social media for therapists

Pause Before Posting About Work On Social Media Pages (part 2)

Guest post by Kimberly Sandstrom, MFTI

We all have days where we need to let out a little steam about a difficult day at work. Social media is not the place to do it.

In the first post on this topic, my goal was to bring awareness to our community about the hazards of posting personally about clients. Although our clients may not see our personal posts (see Julie Hanks Digital Dual Relationship Dilemmas), our own personal communities will, and our reputation is built on that community.

While my personal profiles are private, my extended friendship community and family I am connected with on these sites, trust me and my ability to keep things confidential for their referrals What I portray on my personal and professional sites will reflect the reputation I have as a therapist.

Does this mean we cannot post anything at all about the work we do on our personal accounts? Certainly not! My heart is for fostering a safe environment for consumers so they will feel comfortable sharing with us in the intimate space of our offices, and assurance that their stories will be kept contained within the walls of our office. Here are some tips to protecting not only yourself but our therapeutic community at large when posting about your therapeutic work.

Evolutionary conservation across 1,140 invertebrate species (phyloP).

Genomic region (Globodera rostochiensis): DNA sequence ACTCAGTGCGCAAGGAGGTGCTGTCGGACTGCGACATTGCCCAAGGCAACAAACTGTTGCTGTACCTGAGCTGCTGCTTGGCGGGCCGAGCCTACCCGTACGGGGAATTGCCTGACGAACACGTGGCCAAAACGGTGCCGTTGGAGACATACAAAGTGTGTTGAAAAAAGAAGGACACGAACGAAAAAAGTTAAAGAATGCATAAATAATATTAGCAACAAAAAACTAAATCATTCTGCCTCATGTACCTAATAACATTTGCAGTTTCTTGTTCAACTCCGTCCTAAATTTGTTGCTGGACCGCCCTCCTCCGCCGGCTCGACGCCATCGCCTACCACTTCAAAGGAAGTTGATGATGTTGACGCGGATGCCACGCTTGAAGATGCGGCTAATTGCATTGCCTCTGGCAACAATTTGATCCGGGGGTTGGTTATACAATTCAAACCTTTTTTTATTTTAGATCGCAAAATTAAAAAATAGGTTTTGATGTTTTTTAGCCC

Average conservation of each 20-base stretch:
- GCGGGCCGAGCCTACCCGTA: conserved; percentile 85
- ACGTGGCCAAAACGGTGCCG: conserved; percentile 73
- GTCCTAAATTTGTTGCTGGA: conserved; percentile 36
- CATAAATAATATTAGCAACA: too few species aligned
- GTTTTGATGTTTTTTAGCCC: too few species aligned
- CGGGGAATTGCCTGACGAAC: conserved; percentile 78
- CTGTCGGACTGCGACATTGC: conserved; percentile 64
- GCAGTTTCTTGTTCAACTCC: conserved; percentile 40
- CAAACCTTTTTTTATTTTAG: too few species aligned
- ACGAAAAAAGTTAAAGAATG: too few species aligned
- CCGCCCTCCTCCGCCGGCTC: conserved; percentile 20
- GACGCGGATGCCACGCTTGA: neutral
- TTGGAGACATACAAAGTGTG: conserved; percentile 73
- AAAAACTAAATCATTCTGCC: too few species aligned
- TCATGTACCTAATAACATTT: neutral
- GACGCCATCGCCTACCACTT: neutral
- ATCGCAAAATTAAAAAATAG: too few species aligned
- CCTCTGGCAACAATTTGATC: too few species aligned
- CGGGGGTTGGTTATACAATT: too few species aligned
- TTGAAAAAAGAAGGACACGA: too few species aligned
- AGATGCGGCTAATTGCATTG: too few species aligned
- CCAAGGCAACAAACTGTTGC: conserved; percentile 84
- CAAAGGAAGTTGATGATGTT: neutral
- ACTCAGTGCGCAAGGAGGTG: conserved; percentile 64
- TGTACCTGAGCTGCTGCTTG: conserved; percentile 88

Think before you post

Ask yourself these questions: If my client saw this, would they like what I posted about them? Is this fostering a positive message about my therapeutic community? What are my motives for posting this (i.e., vent frustration, draw others to me through humor, etc.)? Am I venting my frustration in a way that protects my client and my reputation? Would it be better if I shared this with another colleague privately?

Keep your posts about work general and positive

After a recent couples intensive weekend, my co-facilitator and I were so blessed to see the positive transformation in the couples that attended our workshop. It inspired us. I posted on my personal Facebook profile, “So blessed to watch couples transform their relationships over this weekend at the couples retreat. I love my job!”  Nothing specific about what conversations took place. If one of the participants to read this, it would most likely reflect their own positive experience of the weekend. Occasionally, I have asked for permission from clients to share their inspiring story or something they have written (poem, inspiring reflection) in a blog or to post on my professional social media sites, and again, I keep the information general and positive. And I make sure it is in a place they can see this posted (even though I do not accept former or current clients on these sites—they are open to the public to view).